Once Foxx went by me at warp speed, I experienced the wonderful feeling of being pelted by mud in the face for the first time in my short racing career. It was now time for the tear offs.
At this time, refer back to the early part of the story when I realized that I didn't know how to work them, and that only one extra one was attached to my helmet. BIG PROBLEM.
As I barreled down the back straightaway trying to run Charlie back down, I was greeted by another beautiful North Dakota sunset. It was very brilliant and pretty, but it didn't do me much good when it reflected off the mud of my tear off and totally blinded me at that stage of the race. Did I mention that I had already lost my hearing by this time?
As I blindly drove through corners three and four, I made a point to stay low so I wouldn't fall out of the car, and as my foot slipped off of the metal gas pedal (they have no rubber pads on them for some reason), I made the mistake of having my right leg, which was exposed by the way because I was wearing shorts that night, touch the center wall of the cockpit.
The scar that was burned into my leg seven years ago is now finally feeling better now and you can barely see it anymore.
The realization that I was going to lose the first race of my illustrious racing career began to set in as I took the white flag about a day and a half after Charlie did. At this stage, I couldn't see him though or anything else because after I used my only tear off, I tried to wipe my shield with the arm sleeve of my wind breaker, which only smeared the mud like a paint brush spreads paint, so I had to back off the gas and limp it home.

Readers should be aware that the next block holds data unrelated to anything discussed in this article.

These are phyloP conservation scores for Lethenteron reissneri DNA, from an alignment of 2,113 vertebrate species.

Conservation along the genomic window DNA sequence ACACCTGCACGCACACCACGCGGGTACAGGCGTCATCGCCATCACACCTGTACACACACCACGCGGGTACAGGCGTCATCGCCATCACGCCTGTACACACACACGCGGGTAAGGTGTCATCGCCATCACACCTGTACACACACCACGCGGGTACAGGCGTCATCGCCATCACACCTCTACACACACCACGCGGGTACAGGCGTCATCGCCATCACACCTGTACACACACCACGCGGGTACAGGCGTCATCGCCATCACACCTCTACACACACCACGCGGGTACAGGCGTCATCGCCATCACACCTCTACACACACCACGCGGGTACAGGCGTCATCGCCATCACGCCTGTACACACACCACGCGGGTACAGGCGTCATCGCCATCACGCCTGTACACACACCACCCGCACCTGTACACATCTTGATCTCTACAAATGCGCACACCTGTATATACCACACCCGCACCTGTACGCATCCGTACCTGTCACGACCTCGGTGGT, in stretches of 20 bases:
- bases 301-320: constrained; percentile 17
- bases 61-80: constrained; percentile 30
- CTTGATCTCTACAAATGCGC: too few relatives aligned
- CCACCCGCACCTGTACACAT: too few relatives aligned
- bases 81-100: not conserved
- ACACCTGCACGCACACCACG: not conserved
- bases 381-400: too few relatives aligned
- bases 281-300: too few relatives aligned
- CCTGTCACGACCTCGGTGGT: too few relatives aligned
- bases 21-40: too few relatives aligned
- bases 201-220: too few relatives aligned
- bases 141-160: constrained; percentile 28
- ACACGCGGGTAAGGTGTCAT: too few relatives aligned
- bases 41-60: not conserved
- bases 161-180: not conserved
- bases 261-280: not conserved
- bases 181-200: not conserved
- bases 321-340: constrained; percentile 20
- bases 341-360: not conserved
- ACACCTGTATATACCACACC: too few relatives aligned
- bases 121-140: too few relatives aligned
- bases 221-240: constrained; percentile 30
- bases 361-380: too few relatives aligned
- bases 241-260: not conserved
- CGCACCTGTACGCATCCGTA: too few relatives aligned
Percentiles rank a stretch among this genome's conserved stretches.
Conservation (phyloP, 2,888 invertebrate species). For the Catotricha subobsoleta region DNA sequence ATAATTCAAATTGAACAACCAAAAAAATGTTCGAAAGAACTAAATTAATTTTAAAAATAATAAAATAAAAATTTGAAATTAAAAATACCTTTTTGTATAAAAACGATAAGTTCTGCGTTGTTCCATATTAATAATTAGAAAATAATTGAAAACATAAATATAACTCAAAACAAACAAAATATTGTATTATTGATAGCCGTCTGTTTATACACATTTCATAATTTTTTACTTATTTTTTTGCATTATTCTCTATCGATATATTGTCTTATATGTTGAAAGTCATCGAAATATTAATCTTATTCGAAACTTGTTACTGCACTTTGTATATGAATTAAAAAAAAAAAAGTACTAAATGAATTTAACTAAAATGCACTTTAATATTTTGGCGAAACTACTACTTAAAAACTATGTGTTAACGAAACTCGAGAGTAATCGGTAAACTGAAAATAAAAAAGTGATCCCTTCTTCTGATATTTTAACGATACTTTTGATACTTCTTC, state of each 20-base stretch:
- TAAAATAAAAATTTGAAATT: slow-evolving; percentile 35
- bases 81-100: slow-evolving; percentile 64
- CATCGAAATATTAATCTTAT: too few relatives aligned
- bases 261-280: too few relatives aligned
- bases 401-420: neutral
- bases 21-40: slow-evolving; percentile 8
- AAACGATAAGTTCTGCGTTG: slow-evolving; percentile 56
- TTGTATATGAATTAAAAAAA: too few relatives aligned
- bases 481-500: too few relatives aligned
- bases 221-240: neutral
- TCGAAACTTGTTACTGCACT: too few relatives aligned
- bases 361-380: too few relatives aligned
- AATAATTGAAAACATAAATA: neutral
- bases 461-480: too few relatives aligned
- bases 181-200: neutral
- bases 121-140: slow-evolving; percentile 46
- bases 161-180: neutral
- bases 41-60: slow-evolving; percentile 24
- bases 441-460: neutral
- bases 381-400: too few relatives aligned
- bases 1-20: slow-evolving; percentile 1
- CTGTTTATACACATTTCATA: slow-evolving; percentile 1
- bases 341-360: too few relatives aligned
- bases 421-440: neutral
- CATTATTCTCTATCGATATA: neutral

So as the five lap thriller had come to an end and I parked in the pit stall to unbuckle myself, all that was left was to somehow get back out of the car.
Oh my! If it wouldn't have been for the hoist on the back of the wrecker, I don't know what I would have done. Luckily for me, it had gotten up to about 200 degrees inside the race car and I was plenty lubed up by the time I tried to climb out of the car. My race debut had come to an end. Even though I went down in defeat, I was proud of my run and confident that on my final two laps I had let it all hang out and at least got the car up to the break neck speeds that I knew I could run.
And as the final wave of humiliation hit me as I made my way back up to the announcers booth with a gloating Charlie Foxx in tow, former sprint car driver and Nodak Race Club hall of famer Jerry Lawson greeted me on my way up the stands and put the final nail in my race career coffin.
Unfortunately for me, Jerry comes armed a lot to the races with a stop watch, and was really chuckling when he told me that my average speed on my fastest lap was about 40 miles per hour on the average. So much for break neck speed!
So the next time you dirt track race fans think it would be real easy to drive a car at a speedway near you, think again. Feel my pain.
(Larry McFall is a sportswriter for the Minot Daily News. He can be reached via email at firstname.lastname@example.org)